Surely, one of the reasons that Days Gone has been unable to stand toe to toe with Sony’s greatest first party hits of recent years is the relatively more limited resources and manpower at the disposal of developers SIE Bend Studio. But viewed in isolated, Days Gone is a solid enough game, albeit one with issues, and considering that it was made with fewer resources than the God of Wars and Uncharteds that come out of Sony, it becomes a bit more impressive.
Take its open world for instance- Days Gone’s open world environment isn’t the largest you’ll ever see in a game, nor is it the more polished, but it’s still an impressive sandbox. It’s large enough, has a great deal of diversity, and is made better by the fact that it has so many systems interacting with each other at all times, making it an environment where emergent gameplay comes to life wonderfully. What’s even more impressive is that the entire open world was designed by a team of just 5 people, as the developers revealed in an AMA thread on Reddit recently.
“The thing I’m most proud of is how diverse and dynamic we were able to make the open world with such a small open world design team (5-6 people),” wrote lead open world designer Eric Jensen. “We had to think smart and efficient with all of our design choices knowing the man power limitations. Seeing all of the crazy videos and screenshots that people have posted of the open world coming for Deacon or even interacting with itself has been incredibly cool for our team to see!”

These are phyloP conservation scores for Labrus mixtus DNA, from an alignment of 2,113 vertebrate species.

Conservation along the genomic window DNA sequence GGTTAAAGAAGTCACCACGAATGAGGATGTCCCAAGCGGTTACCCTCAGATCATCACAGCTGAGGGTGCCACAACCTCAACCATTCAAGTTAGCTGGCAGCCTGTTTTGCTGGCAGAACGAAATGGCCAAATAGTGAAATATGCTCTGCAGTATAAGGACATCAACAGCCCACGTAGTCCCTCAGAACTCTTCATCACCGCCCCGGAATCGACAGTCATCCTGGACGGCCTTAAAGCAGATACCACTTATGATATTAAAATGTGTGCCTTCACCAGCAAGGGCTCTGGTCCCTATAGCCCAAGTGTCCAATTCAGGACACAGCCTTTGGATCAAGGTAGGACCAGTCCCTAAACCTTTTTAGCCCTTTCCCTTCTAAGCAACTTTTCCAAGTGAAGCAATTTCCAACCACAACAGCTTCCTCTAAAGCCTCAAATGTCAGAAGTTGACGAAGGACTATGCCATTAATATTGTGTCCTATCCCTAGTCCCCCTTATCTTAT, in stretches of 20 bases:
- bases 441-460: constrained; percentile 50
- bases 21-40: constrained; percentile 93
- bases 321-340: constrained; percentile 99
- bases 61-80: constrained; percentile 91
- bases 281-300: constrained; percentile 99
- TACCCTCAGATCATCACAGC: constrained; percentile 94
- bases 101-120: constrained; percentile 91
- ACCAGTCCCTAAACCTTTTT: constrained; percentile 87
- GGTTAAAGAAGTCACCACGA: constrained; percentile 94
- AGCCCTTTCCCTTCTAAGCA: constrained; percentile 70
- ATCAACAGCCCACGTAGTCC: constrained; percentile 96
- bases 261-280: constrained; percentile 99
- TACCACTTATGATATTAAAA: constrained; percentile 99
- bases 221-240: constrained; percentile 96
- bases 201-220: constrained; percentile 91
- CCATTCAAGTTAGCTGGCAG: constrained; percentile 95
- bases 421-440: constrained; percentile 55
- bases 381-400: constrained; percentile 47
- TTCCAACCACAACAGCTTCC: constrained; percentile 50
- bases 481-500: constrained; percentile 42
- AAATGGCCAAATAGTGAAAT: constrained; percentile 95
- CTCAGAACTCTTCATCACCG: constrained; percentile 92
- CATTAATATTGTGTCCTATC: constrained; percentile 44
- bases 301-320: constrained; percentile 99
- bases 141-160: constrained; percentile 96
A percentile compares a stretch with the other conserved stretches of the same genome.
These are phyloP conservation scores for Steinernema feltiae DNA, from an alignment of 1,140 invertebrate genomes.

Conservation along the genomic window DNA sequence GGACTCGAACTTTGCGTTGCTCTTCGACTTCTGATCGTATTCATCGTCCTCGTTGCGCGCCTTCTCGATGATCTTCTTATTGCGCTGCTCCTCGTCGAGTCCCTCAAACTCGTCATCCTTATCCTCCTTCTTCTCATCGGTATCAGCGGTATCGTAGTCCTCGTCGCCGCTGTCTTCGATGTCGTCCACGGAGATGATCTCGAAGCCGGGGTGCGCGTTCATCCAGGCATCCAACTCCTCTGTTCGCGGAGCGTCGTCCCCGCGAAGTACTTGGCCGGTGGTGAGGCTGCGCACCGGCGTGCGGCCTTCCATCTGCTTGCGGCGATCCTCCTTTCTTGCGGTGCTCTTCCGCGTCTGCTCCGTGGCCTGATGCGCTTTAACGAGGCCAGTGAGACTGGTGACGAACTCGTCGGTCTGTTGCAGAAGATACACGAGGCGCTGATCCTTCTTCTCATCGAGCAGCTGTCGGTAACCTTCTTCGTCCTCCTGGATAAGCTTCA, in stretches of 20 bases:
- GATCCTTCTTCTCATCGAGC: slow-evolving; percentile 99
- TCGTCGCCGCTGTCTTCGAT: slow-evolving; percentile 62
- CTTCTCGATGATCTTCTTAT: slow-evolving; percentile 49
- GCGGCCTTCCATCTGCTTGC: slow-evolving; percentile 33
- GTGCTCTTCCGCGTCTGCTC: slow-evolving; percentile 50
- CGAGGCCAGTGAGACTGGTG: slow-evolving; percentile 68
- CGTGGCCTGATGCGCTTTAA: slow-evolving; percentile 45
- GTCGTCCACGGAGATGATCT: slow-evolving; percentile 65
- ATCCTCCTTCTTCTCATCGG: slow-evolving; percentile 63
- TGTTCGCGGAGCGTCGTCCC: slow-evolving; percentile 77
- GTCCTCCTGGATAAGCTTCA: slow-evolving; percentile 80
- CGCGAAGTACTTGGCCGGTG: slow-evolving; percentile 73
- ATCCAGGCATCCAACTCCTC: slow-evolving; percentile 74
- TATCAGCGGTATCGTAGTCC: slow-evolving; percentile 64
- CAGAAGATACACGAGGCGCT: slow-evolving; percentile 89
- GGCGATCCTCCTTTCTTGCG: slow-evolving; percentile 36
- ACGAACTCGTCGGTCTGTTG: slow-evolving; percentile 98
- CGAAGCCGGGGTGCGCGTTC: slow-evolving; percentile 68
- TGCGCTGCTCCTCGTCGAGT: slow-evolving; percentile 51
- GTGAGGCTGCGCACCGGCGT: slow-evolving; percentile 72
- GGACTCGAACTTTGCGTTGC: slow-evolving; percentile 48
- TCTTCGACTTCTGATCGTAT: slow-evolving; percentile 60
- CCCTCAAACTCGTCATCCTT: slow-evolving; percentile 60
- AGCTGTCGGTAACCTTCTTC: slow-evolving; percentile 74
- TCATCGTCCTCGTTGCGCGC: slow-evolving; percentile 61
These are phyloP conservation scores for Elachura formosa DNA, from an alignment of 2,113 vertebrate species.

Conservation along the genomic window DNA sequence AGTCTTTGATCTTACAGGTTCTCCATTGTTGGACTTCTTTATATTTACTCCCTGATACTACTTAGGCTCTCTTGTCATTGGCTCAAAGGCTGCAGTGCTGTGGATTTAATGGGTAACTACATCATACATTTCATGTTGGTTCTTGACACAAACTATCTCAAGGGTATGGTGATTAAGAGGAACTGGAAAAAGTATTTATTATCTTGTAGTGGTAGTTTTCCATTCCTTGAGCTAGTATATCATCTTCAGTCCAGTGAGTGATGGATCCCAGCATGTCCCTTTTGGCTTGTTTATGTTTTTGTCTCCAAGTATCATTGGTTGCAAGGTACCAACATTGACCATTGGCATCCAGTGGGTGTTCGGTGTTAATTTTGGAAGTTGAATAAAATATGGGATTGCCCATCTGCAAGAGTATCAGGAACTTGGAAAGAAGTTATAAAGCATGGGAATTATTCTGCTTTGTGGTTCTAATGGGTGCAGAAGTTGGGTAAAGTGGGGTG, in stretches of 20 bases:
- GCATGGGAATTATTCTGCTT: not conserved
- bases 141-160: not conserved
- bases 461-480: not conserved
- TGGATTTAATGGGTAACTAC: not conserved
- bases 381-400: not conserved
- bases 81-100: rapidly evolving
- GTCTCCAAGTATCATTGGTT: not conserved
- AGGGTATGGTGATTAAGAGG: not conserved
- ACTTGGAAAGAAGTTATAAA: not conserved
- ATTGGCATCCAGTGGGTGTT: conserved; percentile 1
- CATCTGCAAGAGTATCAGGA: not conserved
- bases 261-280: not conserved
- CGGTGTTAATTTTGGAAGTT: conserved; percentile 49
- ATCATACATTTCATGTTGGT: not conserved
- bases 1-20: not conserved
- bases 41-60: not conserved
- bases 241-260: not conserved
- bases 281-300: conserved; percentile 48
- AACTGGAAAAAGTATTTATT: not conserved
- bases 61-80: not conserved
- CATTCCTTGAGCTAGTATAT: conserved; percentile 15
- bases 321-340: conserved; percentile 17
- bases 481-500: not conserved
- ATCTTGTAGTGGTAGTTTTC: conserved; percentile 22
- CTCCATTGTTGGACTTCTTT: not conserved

Open worlds aren’t easy to design, one has to imagine, even with full-sized teams. That Bend achieved what they did with a team of just five or six people is truly impressive. Imagine what they could do in a potential sequel with a larger team and more resources to work with.
If Days Gone’s sales are any indication, there might end up being a sequel. It’s been doing well in the UK, and in Japan, where it has outperformed the likes of Horizon: Zero Dawn and God of War. Meanwhile, it topped the NPD charts for sales in the US for the month of April, while becoming Bend’s most successful game already, in terms of revenue accrued.